Goal 5: Gender Equality
9 Inspiring Women Fighting Injustice Around The World
The fight for equality isn’t over – these trailblazing women are calling for change and championing human rights
By Jessica jurkschat
24 February 2023
Tamana Zaryab Paryani
Tamana Zaryab Paryani and her four sisters were seen being forcibly taken from their home by armed men just days after participating in a rally calling for women’s right to education and work in Afghanistan. Tamana posted a video recorded just moments before the men entered her house on social media, in which she identified the men as Taliban and called for help. The Taliban denied any involvement, but her video went viral, helping to bring attention to other female activists who were also disappearing. Tamana and her sisters spent three weeks in custody before being set free, and after two unsuccessful attempts to flee Afghanistan, they now live in Germany.
Women Cutting Their Hair
In September 2022, widespread protests erupted in Iran following the death of 22-year-old Mahsa Amini. She was arrested by morality police in Tehran for allegedly violating Iran's strict rules requiring women to cover their hair with a hijab.
Across the world, women around the globe have shown their support for Iranian women’s fight for freedom, some even cutting or shaving their hair in solidarity, seen by some communities in Iran as a traditional sign of mourning.
Geraldina Guerra Garcés
A defender of women's rights for over 17 years, Geraldina Guerra Garcés has worked to protect female victims of violence in Ecuador for more than 17 years. She specialises in gathering information to increase awareness of femicides – the murder of women because of their gender. Her work behind the Cartographies of Memory initiative seeks to create "life maps" of victims of femicide, keeping their memory alive and helping to spark a cultural shift in attitudes.
Joy Ngozi Ezeilo
Joy Ngozi Ezeilo is a lawyer, feminist, activist and leader in international human rights. She is the Founding Director of the Women Aid Collective (WACOL), which has provided free legal aid and shelter to more than 60,000 vulnerable women in Nigeria for the last 25 years. In 2014, she founded the Tamar Sexual Assault Referral Centre to help provide immediate help to victims and survivors of abuse.
Rina Gonoi is a 23-year-old former Japanese soldier who launched a public campaign demanding the truth and a formal apology from Japan’s military after drunken male officers sexually assaulted her during military training. After nearly one year of daily abuse, the Ground Self-Defence Forces acknowledged that Rina’s allegations were accurate, and four male officers offered a personal apology. Rina’s case brought forward many complaints, suggesting that groping, unwanted kissing and other acts of sexual harassment are rampant in an environment where female military officers are still a tiny minority. She hopes that her campaign will support other victims and improve working conditions for future generations of female officers.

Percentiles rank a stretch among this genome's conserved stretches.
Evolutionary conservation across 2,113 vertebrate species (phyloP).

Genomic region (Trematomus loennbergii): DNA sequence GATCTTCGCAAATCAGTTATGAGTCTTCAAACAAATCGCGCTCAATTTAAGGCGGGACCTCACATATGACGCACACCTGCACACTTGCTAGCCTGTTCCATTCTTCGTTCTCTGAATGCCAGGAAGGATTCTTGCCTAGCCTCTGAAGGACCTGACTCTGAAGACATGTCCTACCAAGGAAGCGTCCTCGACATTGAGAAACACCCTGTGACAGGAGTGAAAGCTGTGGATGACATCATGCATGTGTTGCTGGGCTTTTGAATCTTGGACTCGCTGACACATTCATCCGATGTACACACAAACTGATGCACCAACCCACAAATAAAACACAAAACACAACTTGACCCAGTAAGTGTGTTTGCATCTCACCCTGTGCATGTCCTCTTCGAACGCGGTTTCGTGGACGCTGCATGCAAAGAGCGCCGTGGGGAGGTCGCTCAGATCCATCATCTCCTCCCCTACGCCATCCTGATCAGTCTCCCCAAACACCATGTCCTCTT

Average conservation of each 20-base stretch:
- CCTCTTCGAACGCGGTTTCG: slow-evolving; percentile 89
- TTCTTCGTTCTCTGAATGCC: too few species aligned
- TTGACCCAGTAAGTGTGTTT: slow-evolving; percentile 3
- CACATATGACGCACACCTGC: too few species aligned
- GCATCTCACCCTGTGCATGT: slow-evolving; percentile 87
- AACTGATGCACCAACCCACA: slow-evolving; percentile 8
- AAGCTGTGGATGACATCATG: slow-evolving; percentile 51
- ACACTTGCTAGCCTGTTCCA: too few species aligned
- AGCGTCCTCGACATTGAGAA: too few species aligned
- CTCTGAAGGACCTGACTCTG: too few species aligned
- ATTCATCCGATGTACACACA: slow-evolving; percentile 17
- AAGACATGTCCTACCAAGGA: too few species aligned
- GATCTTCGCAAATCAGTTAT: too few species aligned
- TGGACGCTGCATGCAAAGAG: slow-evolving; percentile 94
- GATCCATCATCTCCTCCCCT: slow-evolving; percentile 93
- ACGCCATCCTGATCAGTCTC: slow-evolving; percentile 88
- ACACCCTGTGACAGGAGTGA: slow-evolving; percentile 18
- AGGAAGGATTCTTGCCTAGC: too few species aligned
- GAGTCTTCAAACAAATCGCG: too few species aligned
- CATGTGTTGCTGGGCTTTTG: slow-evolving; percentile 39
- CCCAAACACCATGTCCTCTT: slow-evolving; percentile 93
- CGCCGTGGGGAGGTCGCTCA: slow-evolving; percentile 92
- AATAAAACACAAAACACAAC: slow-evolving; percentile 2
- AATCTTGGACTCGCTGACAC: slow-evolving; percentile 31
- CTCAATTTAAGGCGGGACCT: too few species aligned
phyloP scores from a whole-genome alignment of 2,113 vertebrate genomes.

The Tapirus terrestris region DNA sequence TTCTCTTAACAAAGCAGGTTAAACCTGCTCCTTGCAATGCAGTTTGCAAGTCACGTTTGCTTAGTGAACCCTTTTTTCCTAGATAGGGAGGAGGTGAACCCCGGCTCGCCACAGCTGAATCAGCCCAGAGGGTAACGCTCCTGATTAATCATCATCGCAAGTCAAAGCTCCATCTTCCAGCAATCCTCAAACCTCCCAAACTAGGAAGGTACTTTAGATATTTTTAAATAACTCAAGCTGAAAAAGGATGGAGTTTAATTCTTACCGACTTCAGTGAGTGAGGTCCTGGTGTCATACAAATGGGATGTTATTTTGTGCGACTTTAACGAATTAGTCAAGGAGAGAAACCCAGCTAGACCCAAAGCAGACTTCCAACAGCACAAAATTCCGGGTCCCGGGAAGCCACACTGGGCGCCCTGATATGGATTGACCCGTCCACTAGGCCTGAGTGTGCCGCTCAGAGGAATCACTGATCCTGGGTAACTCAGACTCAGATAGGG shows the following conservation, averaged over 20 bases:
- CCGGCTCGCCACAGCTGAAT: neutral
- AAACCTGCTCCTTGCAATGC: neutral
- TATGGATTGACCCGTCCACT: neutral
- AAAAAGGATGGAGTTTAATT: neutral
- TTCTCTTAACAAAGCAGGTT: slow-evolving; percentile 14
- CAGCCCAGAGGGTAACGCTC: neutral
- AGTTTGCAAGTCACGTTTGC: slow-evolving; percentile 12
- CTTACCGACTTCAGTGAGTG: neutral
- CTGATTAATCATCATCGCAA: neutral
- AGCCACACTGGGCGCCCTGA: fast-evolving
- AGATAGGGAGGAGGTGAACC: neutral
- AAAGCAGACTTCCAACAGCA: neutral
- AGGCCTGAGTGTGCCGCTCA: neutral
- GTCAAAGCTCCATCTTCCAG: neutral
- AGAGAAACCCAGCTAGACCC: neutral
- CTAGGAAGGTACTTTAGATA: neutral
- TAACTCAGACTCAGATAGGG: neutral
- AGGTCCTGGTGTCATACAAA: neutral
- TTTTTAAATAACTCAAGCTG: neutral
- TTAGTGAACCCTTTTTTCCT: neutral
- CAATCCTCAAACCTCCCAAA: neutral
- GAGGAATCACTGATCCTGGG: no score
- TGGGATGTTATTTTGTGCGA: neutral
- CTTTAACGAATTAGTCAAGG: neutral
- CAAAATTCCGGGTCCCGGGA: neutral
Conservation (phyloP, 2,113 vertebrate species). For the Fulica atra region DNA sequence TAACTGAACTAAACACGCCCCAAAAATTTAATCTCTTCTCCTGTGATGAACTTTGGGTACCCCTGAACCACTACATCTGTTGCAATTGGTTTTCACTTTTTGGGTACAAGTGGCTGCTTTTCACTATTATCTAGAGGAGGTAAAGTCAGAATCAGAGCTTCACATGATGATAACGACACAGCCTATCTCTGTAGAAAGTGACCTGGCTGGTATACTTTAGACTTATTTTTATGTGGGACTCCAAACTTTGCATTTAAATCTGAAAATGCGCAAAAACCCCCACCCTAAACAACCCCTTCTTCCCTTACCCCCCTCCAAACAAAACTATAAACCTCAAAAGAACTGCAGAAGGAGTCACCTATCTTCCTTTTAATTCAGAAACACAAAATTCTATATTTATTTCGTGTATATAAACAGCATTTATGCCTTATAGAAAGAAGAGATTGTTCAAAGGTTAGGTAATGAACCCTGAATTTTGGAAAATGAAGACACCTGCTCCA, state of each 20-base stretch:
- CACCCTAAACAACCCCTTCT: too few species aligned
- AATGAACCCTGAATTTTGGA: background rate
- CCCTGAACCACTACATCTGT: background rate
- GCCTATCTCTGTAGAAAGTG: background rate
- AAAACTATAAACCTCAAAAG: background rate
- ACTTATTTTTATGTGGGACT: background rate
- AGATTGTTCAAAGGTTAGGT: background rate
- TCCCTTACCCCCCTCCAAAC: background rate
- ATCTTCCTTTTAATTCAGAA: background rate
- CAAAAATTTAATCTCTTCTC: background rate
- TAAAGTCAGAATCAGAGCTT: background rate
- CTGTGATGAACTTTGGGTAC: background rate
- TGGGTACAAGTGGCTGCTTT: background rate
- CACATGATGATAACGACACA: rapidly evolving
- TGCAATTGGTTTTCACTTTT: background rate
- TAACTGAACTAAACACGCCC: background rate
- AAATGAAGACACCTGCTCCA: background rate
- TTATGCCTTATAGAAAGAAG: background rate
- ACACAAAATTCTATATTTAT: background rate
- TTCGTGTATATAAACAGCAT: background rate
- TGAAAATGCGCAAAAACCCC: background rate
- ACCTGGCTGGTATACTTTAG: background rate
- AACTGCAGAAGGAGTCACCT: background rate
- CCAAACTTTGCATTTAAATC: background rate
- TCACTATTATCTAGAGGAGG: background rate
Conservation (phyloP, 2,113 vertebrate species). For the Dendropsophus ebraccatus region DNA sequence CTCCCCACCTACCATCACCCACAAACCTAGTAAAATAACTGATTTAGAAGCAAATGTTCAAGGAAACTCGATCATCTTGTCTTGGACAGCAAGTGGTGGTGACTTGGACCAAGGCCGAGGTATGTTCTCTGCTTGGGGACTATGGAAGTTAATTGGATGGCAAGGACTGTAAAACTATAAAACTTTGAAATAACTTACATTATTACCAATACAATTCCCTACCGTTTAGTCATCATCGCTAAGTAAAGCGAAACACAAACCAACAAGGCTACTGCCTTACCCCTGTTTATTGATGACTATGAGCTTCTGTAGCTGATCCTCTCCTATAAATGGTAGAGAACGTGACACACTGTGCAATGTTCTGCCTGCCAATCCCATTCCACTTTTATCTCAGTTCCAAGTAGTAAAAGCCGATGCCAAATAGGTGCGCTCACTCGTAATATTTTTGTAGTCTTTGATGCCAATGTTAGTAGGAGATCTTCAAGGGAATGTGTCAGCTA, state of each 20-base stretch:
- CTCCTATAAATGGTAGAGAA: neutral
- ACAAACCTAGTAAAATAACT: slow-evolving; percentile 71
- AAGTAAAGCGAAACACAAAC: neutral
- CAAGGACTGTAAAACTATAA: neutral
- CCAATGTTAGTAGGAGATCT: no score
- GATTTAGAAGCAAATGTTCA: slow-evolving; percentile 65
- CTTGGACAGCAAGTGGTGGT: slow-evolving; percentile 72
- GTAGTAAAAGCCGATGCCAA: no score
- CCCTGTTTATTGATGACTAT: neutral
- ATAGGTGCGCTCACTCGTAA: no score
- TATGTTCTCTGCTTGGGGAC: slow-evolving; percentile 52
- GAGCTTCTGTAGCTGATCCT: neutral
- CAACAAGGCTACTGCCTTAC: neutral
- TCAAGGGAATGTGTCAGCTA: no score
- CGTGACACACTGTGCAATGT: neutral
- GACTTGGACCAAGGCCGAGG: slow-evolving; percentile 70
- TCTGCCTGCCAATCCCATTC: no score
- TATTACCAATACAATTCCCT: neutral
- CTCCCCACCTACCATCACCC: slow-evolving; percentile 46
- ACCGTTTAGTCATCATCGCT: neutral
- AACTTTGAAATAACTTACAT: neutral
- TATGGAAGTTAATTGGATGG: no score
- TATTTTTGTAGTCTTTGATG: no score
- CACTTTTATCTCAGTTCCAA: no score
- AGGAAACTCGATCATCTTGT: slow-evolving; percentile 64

Yeonmi Park is a renowned human rights activist and North Korean refugee who has become a leading voice of oppressed people worldwide. In 2007, her family fled from North Korea to China before settling in the USA in 2014. She is now an advocate for victims of human trafficking in China and works to promote human rights in North Korea and around the globe.
Ayesha Malik was appointed as the first female judge of the Supreme Court of Pakistan, making it her mission to protect women’s rights. Her landmark move banned ‘virginity tests’ – the so-called two-finger test of rape victims – that were performed during the examinations of sexual assault cases before being outlawed in 2021. Ayesha also conducts training for judges around the world and has inaugurated conferences for women judges in Pakistan, encouraging the justice system to include gender perspectives in all debates.
For six years under Taliban rule, Zahra Joya disguised herself as ‘Mohammad’ and dressed as a boy to attend school. She started working as a journalist in 2011, often the only female reporter in the newsroom, and is now the founder of her own media agency: Rukhshana Media. The company highlights issues that affect Afghani women and was named after a 19-year-old woman who was stoned to death by the Taliban in 2015 after attempting to flee with her lover.
Zhou Xiaoxuan is known as the face of China’s MeToo movement. In 2018, she sued Zhu Jun, a star presenter at the state-owned CCTV broadcaster, accusing him of groping and forcibly kissing her during a 2014 internship. He denied the charges and sued her for defamation. Despite her case being dismissed for insufficient evidence and her appeal being rejected, Zhou Xiaoxuan continues to support women who have been sexually harassed and is a leader in highlighting feminist issues in China.
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